Everyone knows Paul McCartney from his time in the Beatles, and afterwards, his own efforts and popular work with Wings. He has also dabbled in scoring movies and writing classical music. Enough for anyone, right?
Enter the Paul McCartney – The Music and Animation Collection:
Enchanted Animated Tales with Original Music
This set contains three original animated tales featuring one famous bear (who is not named Pooh), one book adaption, and one completely original effort (my favorite!)
But before we go on, below is some information about the two men who led the teams that created these wonderful pieces:
McCartney was definitely the man behind the music but equally important was the man behind the animation, Geoff Dunbar. Between them, I believe they produced some Oscar-worthy material!
Here you can select to play all three animated films in sequence, or select them one by one. There are also many extras to choose from, which we will touch on later.
You can choose from Rupert & The Frog Song (1984), Tropic Island Hum (1997), and Tuesday (2002).
Let’s have a look at each in turn:
Rupert Bear is a children’s comic strip character created by the English artist Mary Tourtel. He first appearing in the Daily Express newspaper on 8 November 1920. Rupert was a childhood favorite of McCartney and a natural selection for his first foray into animation.
Perhaps not as well know outside of the British Isles as Winnie the Pooh or Paddington Bear, Rupert is still a very popular character.
McCartney himself introduces the tale:
The book he is dusting off is presumably his own childhood copy of the original children’s book.
Shush! ‘The Frog Song’ is about to begin…
The Frog Song, actually called We All Stand Together, happens only once every 200 years or so, so listen now for you won’t have a chance to hear it again! It was released and reached number three in the UK Singles Chart in 1984.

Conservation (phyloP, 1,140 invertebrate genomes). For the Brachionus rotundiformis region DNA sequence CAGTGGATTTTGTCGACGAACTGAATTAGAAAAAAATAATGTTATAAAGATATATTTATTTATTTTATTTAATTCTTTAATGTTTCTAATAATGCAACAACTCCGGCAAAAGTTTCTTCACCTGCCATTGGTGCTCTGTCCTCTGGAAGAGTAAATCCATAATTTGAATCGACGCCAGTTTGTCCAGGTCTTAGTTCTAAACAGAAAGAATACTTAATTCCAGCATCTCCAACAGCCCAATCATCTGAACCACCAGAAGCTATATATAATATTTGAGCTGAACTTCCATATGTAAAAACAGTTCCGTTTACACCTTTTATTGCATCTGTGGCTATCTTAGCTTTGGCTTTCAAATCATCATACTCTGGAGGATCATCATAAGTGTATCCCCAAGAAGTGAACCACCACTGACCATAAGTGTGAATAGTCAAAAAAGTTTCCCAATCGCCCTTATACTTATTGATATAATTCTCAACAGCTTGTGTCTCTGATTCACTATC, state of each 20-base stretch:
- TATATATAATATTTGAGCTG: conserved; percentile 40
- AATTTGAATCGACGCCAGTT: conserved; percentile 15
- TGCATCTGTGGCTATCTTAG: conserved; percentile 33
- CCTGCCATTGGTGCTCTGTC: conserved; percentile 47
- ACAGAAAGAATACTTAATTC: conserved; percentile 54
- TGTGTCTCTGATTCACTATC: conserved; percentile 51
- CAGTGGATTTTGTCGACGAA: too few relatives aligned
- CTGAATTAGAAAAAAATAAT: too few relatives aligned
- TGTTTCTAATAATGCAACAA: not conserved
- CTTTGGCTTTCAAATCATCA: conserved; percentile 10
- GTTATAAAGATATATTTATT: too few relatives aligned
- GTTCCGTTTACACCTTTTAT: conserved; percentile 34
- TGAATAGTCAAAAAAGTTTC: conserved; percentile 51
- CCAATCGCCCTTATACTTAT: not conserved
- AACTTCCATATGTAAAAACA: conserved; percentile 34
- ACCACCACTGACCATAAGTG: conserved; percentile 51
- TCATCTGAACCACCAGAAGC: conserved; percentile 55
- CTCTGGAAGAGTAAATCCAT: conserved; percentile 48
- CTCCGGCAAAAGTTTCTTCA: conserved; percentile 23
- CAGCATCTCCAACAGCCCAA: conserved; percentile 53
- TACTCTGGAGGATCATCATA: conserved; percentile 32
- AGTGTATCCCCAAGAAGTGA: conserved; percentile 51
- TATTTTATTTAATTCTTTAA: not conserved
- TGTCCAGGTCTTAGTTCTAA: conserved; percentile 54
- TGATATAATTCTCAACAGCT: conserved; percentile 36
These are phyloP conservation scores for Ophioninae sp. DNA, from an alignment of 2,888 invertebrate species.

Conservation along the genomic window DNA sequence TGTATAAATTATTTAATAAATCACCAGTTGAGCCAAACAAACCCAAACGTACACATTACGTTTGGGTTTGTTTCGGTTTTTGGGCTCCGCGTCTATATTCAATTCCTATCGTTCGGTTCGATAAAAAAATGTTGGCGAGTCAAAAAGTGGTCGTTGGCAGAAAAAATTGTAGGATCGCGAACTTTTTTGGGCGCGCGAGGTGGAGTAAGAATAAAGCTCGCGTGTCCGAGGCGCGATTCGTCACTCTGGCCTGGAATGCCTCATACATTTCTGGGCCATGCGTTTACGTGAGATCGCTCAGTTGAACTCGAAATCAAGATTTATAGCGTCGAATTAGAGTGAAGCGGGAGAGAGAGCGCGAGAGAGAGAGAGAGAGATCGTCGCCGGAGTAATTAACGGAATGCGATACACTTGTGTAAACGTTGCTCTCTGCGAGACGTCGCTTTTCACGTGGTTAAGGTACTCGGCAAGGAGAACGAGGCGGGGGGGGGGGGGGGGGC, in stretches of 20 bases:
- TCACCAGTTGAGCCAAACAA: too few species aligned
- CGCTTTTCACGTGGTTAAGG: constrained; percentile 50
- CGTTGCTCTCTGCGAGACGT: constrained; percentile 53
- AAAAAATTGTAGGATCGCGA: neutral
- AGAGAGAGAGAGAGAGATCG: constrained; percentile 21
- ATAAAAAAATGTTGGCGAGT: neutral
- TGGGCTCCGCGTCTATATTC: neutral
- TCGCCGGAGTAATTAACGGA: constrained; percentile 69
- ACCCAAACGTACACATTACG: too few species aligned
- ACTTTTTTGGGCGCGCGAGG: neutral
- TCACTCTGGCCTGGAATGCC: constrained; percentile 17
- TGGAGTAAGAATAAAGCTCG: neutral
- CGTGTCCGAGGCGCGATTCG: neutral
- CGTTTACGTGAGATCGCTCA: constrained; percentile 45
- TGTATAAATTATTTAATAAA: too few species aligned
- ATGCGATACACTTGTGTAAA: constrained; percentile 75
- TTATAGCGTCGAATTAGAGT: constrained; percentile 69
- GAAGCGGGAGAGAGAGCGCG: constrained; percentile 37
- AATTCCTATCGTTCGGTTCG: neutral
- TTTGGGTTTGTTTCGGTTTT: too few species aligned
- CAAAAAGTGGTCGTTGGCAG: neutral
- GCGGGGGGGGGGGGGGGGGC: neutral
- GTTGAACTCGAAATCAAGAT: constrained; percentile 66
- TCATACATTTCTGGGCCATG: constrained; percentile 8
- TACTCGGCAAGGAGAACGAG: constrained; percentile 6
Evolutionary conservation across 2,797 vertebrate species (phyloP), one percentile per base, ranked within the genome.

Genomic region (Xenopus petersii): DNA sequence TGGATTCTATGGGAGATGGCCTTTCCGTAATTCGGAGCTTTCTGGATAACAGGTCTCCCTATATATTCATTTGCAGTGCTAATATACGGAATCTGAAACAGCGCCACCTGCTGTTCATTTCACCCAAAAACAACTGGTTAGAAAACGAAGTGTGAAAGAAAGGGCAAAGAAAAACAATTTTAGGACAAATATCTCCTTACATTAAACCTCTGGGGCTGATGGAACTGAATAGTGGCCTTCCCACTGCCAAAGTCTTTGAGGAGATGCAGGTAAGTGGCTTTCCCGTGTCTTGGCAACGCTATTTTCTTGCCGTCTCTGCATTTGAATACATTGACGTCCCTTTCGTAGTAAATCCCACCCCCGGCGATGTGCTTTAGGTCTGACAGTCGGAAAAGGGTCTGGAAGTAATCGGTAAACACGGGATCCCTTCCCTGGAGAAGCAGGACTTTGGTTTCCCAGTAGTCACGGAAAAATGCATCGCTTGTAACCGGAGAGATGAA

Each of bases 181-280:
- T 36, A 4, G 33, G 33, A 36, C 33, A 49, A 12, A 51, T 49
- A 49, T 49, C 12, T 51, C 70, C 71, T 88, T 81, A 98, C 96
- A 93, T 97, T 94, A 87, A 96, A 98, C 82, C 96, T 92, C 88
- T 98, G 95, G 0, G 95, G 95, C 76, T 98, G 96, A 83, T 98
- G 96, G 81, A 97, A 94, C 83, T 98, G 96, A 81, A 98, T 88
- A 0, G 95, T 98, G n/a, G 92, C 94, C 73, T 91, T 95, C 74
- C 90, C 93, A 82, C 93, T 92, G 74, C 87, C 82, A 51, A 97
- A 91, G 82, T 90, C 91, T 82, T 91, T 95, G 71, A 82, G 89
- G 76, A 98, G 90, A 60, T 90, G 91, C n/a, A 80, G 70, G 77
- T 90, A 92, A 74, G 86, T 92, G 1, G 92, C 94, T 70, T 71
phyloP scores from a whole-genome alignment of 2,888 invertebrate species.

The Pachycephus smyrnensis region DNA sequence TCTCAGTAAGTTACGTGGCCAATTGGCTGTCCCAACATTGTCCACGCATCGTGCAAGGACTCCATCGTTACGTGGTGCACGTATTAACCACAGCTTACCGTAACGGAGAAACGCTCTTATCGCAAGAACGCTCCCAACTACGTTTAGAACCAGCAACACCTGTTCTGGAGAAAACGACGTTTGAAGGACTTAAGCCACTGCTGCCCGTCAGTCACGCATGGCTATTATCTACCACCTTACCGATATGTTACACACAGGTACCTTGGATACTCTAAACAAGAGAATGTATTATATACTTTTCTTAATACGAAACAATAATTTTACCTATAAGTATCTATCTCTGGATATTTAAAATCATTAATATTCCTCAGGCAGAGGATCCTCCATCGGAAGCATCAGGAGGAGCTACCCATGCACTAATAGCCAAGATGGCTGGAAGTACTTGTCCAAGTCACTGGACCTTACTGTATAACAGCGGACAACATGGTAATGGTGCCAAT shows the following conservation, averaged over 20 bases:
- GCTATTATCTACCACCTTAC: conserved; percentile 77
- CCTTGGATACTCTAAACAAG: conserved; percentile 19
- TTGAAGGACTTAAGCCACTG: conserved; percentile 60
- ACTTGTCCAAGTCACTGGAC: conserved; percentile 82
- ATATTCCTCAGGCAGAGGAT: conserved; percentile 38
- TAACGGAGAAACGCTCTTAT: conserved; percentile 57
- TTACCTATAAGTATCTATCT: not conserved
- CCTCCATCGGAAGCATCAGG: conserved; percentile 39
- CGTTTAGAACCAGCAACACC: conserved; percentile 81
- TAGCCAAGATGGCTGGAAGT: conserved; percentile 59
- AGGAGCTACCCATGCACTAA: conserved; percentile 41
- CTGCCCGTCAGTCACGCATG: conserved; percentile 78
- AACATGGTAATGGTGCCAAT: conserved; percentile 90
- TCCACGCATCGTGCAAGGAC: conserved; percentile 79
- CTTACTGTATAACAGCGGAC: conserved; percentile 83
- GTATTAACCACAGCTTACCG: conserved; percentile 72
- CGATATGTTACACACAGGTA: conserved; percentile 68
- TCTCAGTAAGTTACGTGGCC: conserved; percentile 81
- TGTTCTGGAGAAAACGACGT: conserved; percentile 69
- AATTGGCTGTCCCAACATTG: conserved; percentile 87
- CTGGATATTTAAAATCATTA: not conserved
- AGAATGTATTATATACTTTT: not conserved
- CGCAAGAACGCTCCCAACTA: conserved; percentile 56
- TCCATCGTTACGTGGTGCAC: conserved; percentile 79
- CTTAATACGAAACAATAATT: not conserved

This animated film about Rupert stumbling upon the once-in-a-lifetime opportunity of hearing The Frog Song is animated in a simplified style but with beautiful imagery. The highlight of the film, however, is the music.
One scene of the frogs swimming to the music is reminiscent of some of the work done for Disney’s Fantasia. Given how both collaborators praise Disney in the Special Features section, this homage is not surprising!
I just wonder why McCartney never did any more of the Rupert Shorts?
The next film is:
A squirrel is saved by a hot air ballooning frog and taken to a tropical island where animals of all sorts have gone to escape slaughter by man. Upon arriving, the two new friends are welcomed with a song.
Tropic Island Hum is a catchy, imaginative, animated musical romp! By far my favorite of the set. The single of the title song reached #21 in the UK. The animated Short accompanied Disney’s Hercules movie in theaters in 1997.
The final film in this set is:
This film is based on a children’s book by David Wiesner but contains no words, only images to convey the story. Other than croaking and a few comments from confused humans at the end of the story, and a final piece of narration by Dustin Hoffman, the film pretty much follows that storytelling device.
Flying Lilly Pads
The story takes place on a Tuesday around 8pm. Frogs are lifted into the air, much to their surprise, and enabled to fly. They do so, right into town, where they cause all sorts of mischief.
Like knocking on windows…
… and crashing houses to watch TV.
The town is left littered with debris and lily pads. The mystery is never solved. But this is not the end! It seems that this occurs every Tuesday, but not just with frogs:
Even pigs get a turn to fly!
And why now pigs? The closing narration tells us:
“The events recorded here are verified by an undisclosed source to have happened somewhere, U.S.A.. on Tuesday. All those in doubt are reminded that there is always another Tuesday.” So… why not, I guess?
The Special Features are interesting:
This is a nice collection of extras that round out the DVD collection. The set comes with a 16-page booklet with details about the production:
COOL FACTOR: 5/5
I love Paul McCartney’s music. I love animation. So having the two together is just amazing! The quality of animation is Disney-worthy and the soundtracks and original songs are obviously good. McCartney himself provides most of the voices for all three films with an assist by wife Linda for one female character.
If you are a Disney fan, an animation fan, or a music fan, this collection is for you! If only to hear Tropic Island Hum. Man, that’s one catchy tune! See for yourself: